Elevated Careers

On April 4, 2016, in HRExaminer, John Sumser, by John Sumser

photo of board game in HRExaminer.com article by John Sumser April 4, 2016 on Elevated Careers

I thought it was a pretty historic moment. Finally, the actual eHarmony of Recruiting arrived.

I am drowning in things that look like they are a part of the next wave in HR. Generally, they are applications that are designed to express, assess, improve, modify or study various aspects of corporate culture. They almost always have an employee (or potential employee) interface that illuminates some aspect of ‘fit’. They are all the result of some level of statistical process enabled by access to employment data and other stuff from the web.

The range and depth is extraordinary Products as varied as organizational transformation tools and resume scanners are redefining themselves so that large scale statistical analysis is at the root of their business. Sometimes it’s Transformative. Sometimes it’s not much of a step forward.

I went to the Launch Event for Elevated Careers this week. (As is usually the case when I visit a company, they covered most of my expenses.) The event was very professionally executed. Most of the usual suspects were in attendance. While I missed the big party, I got to the most important part – the unveiling of the new tool.

Elevated Careers is the new work compatibility offering from the team that brought you eHarmony. Elevated Careers is housed in the eHarmony corporate infrastructure. That, by the way, is a tall office building in the Westwood section of LA. It’s a little past Beverly Hills.

For many years, new companies in the HR Tech industry have tried to position themselves as ‘the eHarmony of Recruiting’ (or learning or succession planning or whatever). There is no record of success for anyone who did that. The eHarmony standard (which includes being a place to meet your spouse with a lower likelihood of divorce) is a very high bar. eHarmony actually works, I’m led to believe.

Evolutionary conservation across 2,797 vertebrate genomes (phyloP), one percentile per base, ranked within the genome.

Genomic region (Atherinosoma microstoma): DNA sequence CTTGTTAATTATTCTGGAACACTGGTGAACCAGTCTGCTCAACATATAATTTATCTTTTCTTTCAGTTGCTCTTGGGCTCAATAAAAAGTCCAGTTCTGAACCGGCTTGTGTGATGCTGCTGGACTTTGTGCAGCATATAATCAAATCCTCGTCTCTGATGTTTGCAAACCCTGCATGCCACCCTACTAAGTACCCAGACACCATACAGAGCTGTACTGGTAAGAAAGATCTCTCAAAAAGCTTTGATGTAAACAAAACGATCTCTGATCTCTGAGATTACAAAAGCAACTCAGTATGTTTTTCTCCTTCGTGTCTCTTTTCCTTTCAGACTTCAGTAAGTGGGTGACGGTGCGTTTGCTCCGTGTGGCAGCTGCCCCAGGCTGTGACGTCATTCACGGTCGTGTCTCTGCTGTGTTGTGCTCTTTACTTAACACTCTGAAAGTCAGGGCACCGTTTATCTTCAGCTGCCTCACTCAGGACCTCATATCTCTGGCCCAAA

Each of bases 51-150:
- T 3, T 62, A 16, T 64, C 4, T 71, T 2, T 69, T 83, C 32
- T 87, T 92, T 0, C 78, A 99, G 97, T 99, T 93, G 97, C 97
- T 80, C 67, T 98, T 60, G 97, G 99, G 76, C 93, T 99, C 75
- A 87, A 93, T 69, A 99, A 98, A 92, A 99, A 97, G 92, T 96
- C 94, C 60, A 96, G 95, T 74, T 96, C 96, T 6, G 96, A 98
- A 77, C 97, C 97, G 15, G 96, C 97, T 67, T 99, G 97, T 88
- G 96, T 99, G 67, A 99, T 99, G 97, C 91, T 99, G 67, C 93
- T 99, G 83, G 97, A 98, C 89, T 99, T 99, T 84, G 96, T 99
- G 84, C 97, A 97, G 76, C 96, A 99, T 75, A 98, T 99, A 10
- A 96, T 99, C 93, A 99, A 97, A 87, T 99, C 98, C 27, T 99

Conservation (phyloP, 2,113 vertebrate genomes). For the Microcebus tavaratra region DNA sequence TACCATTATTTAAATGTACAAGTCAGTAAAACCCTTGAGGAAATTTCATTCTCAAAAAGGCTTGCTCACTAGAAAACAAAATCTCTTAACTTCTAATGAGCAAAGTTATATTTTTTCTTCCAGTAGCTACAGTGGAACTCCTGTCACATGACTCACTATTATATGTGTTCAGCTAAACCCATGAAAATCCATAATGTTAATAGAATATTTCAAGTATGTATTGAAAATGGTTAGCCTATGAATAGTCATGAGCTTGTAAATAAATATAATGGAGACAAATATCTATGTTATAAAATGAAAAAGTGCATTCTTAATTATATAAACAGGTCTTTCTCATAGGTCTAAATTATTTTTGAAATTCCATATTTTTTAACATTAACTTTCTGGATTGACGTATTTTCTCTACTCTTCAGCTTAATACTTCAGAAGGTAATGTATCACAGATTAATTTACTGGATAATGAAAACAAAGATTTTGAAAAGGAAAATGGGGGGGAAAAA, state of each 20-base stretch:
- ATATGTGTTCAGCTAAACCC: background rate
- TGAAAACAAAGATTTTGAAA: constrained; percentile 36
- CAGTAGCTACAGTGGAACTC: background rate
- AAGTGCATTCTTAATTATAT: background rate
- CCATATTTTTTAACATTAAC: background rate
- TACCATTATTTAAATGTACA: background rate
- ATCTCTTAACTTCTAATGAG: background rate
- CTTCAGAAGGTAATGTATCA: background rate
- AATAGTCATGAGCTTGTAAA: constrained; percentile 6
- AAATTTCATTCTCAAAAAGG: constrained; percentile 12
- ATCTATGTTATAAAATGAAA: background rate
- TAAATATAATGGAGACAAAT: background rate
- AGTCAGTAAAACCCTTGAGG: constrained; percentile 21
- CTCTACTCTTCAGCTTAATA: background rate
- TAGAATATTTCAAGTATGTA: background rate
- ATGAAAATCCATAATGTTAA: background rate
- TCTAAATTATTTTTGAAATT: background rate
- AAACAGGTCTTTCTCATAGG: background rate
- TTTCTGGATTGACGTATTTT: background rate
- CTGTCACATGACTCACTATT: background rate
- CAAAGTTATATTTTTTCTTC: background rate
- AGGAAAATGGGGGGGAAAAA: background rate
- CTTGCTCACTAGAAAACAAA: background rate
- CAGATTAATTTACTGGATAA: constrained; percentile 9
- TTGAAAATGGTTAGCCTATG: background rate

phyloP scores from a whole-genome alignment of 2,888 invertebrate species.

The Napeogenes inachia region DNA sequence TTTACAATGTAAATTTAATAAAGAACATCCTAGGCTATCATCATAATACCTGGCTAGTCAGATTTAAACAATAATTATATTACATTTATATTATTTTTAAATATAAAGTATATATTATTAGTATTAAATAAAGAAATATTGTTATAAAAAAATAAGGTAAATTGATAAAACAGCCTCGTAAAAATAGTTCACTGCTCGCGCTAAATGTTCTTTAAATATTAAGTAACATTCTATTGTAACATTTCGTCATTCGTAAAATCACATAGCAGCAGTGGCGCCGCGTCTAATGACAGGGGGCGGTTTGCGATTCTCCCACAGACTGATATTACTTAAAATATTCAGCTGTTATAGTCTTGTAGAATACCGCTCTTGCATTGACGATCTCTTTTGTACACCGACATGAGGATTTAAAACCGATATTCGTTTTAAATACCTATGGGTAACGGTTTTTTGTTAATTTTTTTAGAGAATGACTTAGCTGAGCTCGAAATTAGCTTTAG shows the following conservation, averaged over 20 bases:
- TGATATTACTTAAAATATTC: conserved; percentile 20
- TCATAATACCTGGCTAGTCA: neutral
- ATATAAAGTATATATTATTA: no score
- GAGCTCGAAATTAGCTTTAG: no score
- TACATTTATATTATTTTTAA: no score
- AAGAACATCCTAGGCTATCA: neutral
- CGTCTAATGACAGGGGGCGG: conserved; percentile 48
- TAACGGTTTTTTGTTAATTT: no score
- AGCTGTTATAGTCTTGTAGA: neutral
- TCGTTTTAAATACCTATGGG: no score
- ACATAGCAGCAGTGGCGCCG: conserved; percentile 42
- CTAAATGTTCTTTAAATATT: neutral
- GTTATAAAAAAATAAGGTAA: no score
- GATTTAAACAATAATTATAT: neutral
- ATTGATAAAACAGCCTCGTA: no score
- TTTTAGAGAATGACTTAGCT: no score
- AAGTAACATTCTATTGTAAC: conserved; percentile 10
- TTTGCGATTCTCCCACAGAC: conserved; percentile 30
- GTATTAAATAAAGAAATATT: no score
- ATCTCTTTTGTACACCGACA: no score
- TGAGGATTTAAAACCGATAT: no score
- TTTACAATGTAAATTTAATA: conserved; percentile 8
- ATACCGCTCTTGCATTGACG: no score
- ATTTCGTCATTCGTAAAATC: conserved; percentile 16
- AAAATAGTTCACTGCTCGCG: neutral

I thought it was a pretty historic moment. Finally, the actual eHarmony of Recruiting arrived. I wanted to be sure to be there because it’s either the real beginning of a new era in HR or it’s the beginning of the end of the promise of Computational HR. No other entity of equal heft in branding, technology and financial resources has made a commitment to using its deep pockets to improve companies and work level relationships.

That’s not to say that there are not other really intelligent initiatives. Just that the combination of brand, technical focus and experience and financial wherewithal have not been directed in this way in some time. People don’t generally come to HR tech to invest deeply in transformative technology.

That just may be starting to change.

Here are the major elements of the Elevated Careers product:

  • A rich framework that comprehensively includes both corporate cultural attributes and individual human attributes
  • A database of culture assessments for the 2 million companies with more than 20 employees along those attributes
  • A licensed job feed from SimplyHired